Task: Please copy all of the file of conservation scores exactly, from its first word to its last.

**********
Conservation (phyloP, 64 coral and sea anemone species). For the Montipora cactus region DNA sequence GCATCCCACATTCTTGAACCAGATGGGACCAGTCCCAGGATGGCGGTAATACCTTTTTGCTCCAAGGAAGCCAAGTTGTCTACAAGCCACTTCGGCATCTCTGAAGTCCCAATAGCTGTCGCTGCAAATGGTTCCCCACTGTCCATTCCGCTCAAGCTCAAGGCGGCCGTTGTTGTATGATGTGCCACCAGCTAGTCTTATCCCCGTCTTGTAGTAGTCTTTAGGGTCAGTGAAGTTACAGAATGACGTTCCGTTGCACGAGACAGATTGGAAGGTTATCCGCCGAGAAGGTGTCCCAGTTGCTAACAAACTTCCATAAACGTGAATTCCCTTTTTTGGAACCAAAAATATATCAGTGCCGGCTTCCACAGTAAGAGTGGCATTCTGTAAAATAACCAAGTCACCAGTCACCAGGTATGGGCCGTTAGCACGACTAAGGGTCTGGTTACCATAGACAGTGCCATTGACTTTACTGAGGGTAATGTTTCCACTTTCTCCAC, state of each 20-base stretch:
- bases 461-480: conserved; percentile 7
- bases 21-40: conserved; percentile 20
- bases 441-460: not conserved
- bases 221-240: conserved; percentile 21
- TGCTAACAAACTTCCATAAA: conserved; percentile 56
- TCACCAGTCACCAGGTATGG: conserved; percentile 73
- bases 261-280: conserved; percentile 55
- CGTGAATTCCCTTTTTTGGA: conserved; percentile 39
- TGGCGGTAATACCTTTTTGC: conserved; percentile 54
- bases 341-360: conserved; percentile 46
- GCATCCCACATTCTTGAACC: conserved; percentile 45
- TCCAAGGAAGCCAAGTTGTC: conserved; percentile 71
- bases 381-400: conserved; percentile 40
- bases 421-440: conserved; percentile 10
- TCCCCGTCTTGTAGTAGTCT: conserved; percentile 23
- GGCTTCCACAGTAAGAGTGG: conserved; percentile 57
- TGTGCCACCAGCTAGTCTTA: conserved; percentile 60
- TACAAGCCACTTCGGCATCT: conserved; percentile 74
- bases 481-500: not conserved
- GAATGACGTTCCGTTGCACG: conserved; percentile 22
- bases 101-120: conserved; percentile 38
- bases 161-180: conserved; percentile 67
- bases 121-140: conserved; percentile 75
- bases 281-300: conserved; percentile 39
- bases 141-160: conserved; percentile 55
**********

Conservation (phyloP, 64 coral and sea anemone species). For the Montipora cactus region DNA sequence GCATCCCACATTCTTGAACCAGATGGGACCAGTCCCAGGATGGCGGTAATACCTTTTTGCTCCAAGGAAGCCAAGTTGTCTACAAGCCACTTCGGCATCTCTGAAGTCCCAATAGCTGTCGCTGCAAATGGTTCCCCACTGTCCATTCCGCTCAAGCTCAAGGCGGCCGTTGTTGTATGATGTGCCACCAGCTAGTCTTATCCCCGTCTTGTAGTAGTCTTTAGGGTCAGTGAAGTTACAGAATGACGTTCCGTTGCACGAGACAGATTGGAAGGTTATCCGCCGAGAAGGTGTCCCAGTTGCTAACAAACTTCCATAAACGTGAATTCCCTTTTTTGGAACCAAAAATATATCAGTGCCGGCTTCCACAGTAAGAGTGGCATTCTGTAAAATAACCAAGTCACCAGTCACCAGGTATGGGCCGTTAGCACGACTAAGGGTCTGGTTACCATAGACAGTGCCATTGACTTTACTGAGGGTAATGTTTCCACTTTCTCCAC, state of each 20-base stretch:
- bases 461-480: conserved; percentile 7
- bases 21-40: conserved; percentile 20
- bases 441-460: not conserved
- bases 221-240: conserved; percentile 21
- TGCTAACAAACTTCCATAAA: conserved; percentile 56
- TCACCAGTCACCAGGTATGG: conserved; percentile 73
- bases 261-280: conserved; percentile 55
- CGTGAATTCCCTTTTTTGGA: conserved; percentile 39
- TGGCGGTAATACCTTTTTGC: conserved; percentile 54
- bases 341-360: conserved; percentile 46
- GCATCCCACATTCTTGAACC: conserved; percentile 45
- TCCAAGGAAGCCAAGTTGTC: conserved; percentile 71
- bases 381-400: conserved; percentile 40
- bases 421-440: conserved; percentile 10
- TCCCCGTCTTGTAGTAGTCT: conserved; percentile 23
- GGCTTCCACAGTAAGAGTGG: conserved; percentile 57
- TGTGCCACCAGCTAGTCTTA: conserved; percentile 60
- TACAAGCCACTTCGGCATCT: conserved; percentile 74
- bases 481-500: not conserved
- GAATGACGTTCCGTTGCACG: conserved; percentile 22
- bases 101-120: conserved; percentile 38
- bases 161-180: conserved; percentile 67
- bases 121-140: conserved; percentile 75
- bases 281-300: conserved; percentile 39
- bases 141-160: conserved; percentile 55